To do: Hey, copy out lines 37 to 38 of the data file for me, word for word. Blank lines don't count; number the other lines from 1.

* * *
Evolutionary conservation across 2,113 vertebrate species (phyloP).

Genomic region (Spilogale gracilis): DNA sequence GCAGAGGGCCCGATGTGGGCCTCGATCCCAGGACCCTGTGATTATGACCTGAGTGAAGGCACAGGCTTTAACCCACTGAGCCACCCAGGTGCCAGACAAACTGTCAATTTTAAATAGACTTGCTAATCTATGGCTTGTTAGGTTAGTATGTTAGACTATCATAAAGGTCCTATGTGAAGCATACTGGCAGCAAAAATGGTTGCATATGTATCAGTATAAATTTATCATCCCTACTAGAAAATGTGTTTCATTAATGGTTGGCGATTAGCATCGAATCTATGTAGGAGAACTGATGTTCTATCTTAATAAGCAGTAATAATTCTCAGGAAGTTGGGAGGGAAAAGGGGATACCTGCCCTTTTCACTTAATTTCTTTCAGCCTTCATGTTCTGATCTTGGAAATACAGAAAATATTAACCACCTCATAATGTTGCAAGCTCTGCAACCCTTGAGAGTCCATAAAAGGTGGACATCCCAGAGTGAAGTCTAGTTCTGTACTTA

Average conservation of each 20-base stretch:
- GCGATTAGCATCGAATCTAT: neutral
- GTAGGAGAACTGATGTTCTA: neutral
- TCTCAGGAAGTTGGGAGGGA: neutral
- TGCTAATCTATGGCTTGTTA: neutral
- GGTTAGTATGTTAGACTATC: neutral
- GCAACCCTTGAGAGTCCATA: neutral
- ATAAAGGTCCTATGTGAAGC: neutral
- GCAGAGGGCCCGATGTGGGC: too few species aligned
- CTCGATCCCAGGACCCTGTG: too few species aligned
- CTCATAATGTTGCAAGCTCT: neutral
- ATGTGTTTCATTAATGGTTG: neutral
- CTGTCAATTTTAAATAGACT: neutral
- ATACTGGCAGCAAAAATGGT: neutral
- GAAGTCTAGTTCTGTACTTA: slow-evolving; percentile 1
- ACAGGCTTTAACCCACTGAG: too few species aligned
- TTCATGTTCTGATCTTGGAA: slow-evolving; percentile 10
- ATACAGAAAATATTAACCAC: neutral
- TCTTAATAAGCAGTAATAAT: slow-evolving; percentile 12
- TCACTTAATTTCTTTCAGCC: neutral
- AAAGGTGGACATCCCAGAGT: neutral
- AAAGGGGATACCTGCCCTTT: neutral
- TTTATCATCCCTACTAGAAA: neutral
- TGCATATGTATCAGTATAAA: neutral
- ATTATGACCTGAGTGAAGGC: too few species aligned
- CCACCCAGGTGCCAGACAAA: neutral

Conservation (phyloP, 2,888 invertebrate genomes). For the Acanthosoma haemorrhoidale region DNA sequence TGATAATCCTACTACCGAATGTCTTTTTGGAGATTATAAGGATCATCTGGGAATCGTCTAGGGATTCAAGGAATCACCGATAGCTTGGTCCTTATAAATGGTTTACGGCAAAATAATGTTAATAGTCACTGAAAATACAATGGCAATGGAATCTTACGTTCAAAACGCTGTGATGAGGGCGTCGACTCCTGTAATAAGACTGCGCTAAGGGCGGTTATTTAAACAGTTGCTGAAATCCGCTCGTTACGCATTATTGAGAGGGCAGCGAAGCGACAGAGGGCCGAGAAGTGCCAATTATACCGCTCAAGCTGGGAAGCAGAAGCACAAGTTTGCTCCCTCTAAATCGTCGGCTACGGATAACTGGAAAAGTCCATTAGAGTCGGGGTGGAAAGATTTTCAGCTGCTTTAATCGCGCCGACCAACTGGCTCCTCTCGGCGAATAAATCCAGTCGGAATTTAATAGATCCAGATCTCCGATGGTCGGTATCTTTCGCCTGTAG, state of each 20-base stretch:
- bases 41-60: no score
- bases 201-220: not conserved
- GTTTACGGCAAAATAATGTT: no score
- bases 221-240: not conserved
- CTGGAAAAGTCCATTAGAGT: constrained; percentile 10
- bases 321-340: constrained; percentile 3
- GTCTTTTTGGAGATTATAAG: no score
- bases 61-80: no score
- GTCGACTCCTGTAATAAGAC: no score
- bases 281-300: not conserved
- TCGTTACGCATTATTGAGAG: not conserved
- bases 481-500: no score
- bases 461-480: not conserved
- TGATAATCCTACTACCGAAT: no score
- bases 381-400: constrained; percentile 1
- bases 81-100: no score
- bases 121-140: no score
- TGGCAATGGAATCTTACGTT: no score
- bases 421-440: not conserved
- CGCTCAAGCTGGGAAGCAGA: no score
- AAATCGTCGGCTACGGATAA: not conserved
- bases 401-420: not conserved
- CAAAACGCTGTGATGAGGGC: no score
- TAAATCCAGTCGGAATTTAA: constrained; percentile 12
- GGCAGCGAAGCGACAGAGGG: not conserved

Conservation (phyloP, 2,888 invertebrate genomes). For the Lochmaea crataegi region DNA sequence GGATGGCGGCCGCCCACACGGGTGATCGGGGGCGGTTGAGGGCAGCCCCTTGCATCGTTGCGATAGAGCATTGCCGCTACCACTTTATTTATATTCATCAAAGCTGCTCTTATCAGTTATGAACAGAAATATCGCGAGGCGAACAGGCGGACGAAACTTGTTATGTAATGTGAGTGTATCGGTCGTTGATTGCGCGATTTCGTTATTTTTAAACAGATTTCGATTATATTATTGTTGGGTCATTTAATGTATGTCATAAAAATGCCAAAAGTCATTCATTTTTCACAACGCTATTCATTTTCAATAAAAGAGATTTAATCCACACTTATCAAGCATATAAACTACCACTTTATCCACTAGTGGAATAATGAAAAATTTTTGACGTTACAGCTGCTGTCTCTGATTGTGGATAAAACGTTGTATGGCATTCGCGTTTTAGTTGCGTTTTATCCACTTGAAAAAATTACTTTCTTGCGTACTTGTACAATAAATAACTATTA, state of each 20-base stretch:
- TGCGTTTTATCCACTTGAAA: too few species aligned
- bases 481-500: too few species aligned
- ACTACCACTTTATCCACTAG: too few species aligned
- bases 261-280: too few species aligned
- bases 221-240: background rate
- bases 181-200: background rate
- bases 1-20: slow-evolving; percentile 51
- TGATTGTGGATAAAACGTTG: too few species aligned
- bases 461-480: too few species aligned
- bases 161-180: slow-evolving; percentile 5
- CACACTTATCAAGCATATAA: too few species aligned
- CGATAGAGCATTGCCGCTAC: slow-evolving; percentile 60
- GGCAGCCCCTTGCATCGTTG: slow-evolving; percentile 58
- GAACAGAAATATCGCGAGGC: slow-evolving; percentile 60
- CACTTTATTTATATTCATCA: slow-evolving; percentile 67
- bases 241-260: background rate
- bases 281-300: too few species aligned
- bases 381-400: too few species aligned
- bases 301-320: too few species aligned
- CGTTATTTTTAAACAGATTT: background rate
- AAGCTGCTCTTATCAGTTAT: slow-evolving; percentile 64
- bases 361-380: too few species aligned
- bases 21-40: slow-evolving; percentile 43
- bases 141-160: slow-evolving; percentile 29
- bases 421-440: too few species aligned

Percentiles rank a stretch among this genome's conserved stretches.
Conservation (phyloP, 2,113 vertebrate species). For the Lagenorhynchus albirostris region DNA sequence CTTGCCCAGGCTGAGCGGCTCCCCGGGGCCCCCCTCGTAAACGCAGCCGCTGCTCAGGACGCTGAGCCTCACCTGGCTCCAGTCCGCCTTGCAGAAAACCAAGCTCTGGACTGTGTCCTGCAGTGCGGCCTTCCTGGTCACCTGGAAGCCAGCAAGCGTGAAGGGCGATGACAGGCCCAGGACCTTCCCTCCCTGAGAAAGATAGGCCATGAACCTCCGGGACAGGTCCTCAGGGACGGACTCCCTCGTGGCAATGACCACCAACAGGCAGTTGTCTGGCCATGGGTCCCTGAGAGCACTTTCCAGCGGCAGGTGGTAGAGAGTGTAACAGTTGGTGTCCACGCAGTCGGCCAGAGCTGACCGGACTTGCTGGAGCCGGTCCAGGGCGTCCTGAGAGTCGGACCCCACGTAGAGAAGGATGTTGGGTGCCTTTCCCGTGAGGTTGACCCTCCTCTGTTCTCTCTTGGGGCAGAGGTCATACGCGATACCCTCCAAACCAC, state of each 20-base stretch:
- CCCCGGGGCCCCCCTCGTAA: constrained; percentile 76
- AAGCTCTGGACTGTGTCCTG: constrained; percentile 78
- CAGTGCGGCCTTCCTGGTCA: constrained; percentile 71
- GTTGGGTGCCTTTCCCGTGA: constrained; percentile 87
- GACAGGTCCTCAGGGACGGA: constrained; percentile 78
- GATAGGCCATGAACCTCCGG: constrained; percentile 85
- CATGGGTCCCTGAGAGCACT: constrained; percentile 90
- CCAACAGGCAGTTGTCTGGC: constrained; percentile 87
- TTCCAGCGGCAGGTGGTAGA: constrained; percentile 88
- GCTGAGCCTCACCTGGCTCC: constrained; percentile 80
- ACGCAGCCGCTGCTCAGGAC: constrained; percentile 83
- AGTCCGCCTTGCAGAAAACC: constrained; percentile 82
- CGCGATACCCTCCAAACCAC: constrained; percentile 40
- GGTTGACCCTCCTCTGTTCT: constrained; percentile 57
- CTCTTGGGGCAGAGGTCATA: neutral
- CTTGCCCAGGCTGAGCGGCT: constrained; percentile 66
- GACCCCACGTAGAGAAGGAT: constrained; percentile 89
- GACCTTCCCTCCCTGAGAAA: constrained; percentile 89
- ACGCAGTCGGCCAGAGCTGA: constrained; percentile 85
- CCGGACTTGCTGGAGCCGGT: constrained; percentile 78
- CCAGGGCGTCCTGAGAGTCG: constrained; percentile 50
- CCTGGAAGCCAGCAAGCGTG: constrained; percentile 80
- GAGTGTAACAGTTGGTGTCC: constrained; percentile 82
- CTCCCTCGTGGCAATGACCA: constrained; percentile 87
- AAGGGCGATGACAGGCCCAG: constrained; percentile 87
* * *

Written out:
- bases 61-80: no score
- GTCGACTCCTGTAATAAGAC: no score